A second example arises from a similar tension, that between Althusser’s Marxism and his structuralism. Elliott is inclined to agree with Andrew Levine’s conclusion that, in its structuralist aspect, Althusserianism was part of ‘a revolt against historical materialism’.footnote8 For Althusser and Balibar were, in Elliott’s view, ‘fundamentally revising Marx where they professed to be returning to him’. This seems uncompromising enough. Yet, when it comes to a summing up, an impression of punches being pulled is once more given: ‘whatever the flaws in Althusser’s reconstruction of historical materialism, and however tenuous its title to orthodoxy, it represented, and was widely experienced as, a liberation.’footnote9 On Elliott’s own showing, however, this work is to be regarded as a revolt against, or fundamental revision of, historical materialism, and, if this is so, the term ‘reconstruction’ is simply inappropriate here. Moreover, Elliott has provided excellent grounds for supposing that its title to orthodoxy is not merely tenuous but is actually without merit. Nothing has survived of it under the rigours of his scrutiny.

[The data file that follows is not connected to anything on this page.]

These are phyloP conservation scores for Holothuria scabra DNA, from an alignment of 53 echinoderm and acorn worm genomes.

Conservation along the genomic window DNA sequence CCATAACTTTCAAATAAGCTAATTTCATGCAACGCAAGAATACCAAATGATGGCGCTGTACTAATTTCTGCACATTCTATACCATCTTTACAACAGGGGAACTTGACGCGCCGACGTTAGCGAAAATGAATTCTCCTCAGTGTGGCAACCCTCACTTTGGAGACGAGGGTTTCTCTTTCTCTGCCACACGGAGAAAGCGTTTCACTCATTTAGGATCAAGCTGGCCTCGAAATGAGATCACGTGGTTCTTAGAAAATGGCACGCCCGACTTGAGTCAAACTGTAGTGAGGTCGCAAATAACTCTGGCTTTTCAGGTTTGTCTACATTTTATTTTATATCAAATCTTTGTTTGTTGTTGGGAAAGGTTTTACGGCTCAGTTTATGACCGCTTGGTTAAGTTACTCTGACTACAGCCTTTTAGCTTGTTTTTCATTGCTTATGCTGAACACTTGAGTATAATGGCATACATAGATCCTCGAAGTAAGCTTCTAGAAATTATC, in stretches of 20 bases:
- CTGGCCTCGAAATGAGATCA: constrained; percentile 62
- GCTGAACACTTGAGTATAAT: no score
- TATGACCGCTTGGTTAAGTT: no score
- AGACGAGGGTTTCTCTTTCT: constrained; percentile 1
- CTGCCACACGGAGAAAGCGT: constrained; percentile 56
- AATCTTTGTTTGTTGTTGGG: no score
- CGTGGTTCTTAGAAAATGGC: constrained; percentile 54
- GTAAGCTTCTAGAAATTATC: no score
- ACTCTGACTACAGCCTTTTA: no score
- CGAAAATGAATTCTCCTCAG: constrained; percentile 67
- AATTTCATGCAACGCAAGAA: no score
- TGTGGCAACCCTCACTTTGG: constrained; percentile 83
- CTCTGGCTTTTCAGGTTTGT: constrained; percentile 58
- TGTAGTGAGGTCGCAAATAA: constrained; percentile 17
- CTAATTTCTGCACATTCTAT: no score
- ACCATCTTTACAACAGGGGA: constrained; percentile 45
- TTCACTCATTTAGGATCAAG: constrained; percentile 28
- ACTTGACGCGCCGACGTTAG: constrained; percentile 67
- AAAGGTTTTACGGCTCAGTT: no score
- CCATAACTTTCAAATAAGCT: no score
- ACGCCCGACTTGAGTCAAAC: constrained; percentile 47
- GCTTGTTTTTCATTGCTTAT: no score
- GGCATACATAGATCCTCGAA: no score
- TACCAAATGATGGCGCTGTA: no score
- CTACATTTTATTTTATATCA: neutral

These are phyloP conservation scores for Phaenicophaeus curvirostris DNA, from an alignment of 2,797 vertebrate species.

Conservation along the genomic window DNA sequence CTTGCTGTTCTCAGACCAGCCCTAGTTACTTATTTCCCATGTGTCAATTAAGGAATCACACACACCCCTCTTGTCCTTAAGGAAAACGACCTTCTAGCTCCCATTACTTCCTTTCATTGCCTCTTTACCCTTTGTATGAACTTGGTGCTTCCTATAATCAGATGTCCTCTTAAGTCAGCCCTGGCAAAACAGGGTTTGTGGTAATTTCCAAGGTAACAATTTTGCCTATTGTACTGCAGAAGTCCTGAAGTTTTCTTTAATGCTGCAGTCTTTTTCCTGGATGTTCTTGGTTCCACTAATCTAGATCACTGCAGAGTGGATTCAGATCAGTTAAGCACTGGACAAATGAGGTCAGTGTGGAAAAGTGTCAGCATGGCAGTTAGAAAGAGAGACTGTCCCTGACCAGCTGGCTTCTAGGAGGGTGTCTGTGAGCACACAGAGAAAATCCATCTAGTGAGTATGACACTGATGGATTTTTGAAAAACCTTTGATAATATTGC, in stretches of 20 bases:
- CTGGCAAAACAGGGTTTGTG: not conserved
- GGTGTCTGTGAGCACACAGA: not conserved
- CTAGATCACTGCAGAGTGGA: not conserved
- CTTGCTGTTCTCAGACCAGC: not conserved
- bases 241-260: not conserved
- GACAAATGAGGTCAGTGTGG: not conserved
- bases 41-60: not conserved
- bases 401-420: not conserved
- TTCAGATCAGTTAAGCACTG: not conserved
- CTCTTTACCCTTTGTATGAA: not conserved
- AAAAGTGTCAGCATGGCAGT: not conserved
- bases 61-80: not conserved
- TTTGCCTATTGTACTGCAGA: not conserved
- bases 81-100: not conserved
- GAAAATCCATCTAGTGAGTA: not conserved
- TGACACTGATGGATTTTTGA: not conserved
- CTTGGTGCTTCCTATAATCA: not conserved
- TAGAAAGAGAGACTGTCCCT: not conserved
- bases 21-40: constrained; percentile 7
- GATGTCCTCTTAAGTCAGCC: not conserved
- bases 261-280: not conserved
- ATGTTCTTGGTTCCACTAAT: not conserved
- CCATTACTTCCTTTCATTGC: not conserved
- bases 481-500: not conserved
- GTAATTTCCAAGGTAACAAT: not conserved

It has to be asked why Elliott should seek to dull the edge of his own demonstrations. A clue to at least part of the answer is perhaps to be found in the reference to the experience of Althusser’s work as a ‘liberation’. Elliott expands the point by asserting that Althusser’s criticisms ‘released Marxists from more than one conceptual prison, re-establishing historical materialism as a research programme’, and ‘reminded Marxists that there was a continent waiting to be explored’.footnote10 What seems excessive tenderness is due in some measure, one might suppose, to respect and gratitude for an influence exerted in a particular historical conjuncture. It would be difficult for anyone on the Left in Britain who began to think for themselves in the decade or so from the mid-sixties onwards not to sympathize with such a motive. In that time and place Althusser’s work was indeed a liberation. Apart from all substantive doctrines, this was so in virtue of its simple insistence on taking Marx seriously, on establishing his right to the same quality of attention as any other figure in the philosophical tradition. The message owed much of its impact to Althusser’s personal attributes, to his own deep seriousness and magisterial self-assurance, his peculiar density of texture and authority of tone and his remarkable skills as a rhetorician and phrase-maker. It is true that there was a negative side to his influence. As many observers have noted, British Althusserianism soon assumed a scholastic, even sectarian character. It is also the case that for some of its leading representatives the conceptual prison from which they were eventually to be released was Marxism itself. Nevertheless, the somewhat histrionic course of their emancipation had its own particular interest and exemplary value. Moreover, Althusser was himself largely unscathed by this development, partly at least because of his apparent reluctance to acknowledge his British disciples, still more to confer on them any right of apostolic succession. No sect will thrive in these circumstances, and, as the wind changed in academia and outside during the